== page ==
In the wake of the high-profile deaths of black Americans including George Floyd, Breonna Taylor and Ahmaud Arbery, demonstrations have taken place across the United States and around the world. These deaths have brought conversations about race and racism to the forefront, and have led to renewed interest in the Black Lives Matter (BLM) movement.
According to Civiqs, a polling and data analytics firm that conducts online public opinion surveys, support of the BLM movement among Americans has increased steadily in the past few months – 52 per cent of registered voters say they support the movement.
Locally, shows of solidarity have also taken place. In early June, supporters of BLM marched in Calgary and held a rally in Airdrie. A silent protest is planned for Crossfield July 7. Candace Bergner, the organizer of the Crossfield demonstration, put it best when she said these demonstrations aren't "about pointing fingers and being angry," but rather listening and learning.
As Canadians, it can be tempting to look at instances of racism across the border and dismiss them as someone else's problem. This, unfortunately, is simply not the case.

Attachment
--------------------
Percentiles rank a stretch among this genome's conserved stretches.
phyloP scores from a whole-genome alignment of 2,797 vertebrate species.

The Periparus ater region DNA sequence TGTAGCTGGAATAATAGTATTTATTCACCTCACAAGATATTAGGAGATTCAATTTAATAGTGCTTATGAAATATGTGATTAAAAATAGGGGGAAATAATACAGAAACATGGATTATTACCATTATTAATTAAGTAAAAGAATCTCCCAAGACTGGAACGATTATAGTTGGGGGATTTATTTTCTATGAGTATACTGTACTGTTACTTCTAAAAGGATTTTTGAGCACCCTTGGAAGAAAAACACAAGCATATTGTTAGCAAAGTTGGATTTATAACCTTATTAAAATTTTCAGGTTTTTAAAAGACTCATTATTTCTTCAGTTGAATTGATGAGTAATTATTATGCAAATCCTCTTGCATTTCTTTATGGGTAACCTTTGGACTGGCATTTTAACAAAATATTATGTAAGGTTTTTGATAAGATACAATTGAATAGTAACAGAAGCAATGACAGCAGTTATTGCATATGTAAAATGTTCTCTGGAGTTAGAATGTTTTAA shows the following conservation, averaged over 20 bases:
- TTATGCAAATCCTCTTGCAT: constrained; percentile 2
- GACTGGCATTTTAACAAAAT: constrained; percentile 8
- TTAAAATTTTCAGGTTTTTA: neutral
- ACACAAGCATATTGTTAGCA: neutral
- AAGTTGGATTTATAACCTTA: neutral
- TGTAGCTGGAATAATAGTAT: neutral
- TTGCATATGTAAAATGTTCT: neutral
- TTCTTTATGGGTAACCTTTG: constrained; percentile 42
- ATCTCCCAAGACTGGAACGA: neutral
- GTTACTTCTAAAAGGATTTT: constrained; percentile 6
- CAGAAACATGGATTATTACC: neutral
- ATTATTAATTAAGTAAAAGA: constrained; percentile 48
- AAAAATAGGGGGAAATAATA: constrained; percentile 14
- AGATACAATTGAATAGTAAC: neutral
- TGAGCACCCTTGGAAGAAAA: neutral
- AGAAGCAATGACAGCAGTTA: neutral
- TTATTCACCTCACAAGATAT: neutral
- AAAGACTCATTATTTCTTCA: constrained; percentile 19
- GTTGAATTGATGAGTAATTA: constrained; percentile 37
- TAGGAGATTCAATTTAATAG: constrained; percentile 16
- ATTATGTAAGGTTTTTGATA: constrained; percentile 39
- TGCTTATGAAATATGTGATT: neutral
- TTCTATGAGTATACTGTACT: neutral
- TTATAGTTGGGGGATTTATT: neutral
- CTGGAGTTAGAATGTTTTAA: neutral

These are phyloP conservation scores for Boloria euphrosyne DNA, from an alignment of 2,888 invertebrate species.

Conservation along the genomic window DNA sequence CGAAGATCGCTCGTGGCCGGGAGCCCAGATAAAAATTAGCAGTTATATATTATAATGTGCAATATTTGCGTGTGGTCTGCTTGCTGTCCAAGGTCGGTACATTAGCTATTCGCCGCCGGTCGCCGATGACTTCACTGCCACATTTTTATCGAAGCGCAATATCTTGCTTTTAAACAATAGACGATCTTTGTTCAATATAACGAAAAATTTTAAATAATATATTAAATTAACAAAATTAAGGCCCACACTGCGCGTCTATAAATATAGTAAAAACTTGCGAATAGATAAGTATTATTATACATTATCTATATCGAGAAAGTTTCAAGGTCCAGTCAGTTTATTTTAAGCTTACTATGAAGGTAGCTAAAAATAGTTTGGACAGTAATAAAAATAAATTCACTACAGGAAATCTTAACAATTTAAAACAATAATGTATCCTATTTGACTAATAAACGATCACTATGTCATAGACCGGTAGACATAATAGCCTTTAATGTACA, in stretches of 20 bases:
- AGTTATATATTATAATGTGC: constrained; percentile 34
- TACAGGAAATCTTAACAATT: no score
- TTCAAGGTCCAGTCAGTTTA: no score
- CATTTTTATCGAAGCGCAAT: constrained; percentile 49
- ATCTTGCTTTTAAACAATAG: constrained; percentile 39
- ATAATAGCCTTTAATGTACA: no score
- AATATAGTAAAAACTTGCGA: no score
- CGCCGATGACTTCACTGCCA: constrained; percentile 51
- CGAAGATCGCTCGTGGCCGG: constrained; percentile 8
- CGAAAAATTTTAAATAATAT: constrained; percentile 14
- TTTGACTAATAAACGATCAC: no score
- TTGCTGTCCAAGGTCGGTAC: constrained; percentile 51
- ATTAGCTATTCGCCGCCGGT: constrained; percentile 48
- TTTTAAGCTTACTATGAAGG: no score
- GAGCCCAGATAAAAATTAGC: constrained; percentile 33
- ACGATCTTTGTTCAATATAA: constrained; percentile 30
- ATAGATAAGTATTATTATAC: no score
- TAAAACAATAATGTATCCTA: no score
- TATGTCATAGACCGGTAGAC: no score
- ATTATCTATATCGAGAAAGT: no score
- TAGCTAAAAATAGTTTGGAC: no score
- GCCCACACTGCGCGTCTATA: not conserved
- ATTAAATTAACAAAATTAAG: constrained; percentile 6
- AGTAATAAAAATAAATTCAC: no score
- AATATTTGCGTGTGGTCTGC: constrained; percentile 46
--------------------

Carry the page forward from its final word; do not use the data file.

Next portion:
In Airdrie, where the Rocky View Weekly is headquartered, a school was defaced with a racial slur in late May. Privately, our reporters have witnessed acts of racism in the form of derogatory jokes and the casual use of racial slurs. Racism is as much our problem as anybody else's.
It's important to note that racism is not only anti-black. People of Asian, Middle Eastern, Indigenous and Latinx descent also bear the brunt of bigotry.
The events of the past months should lead everyone to pause, reflect on their own internal biases, work to correct them and stand in solidarity with groups that have historically faced discrimination. Racism must be strongly denounced whenever it occurs. Everyone has a part to play in ensuring our communities – from Cochrane to Crossfield, from Bragg Creek to Beiseker, from Airdrie to Irricana – are inclusive and welcoming to all people.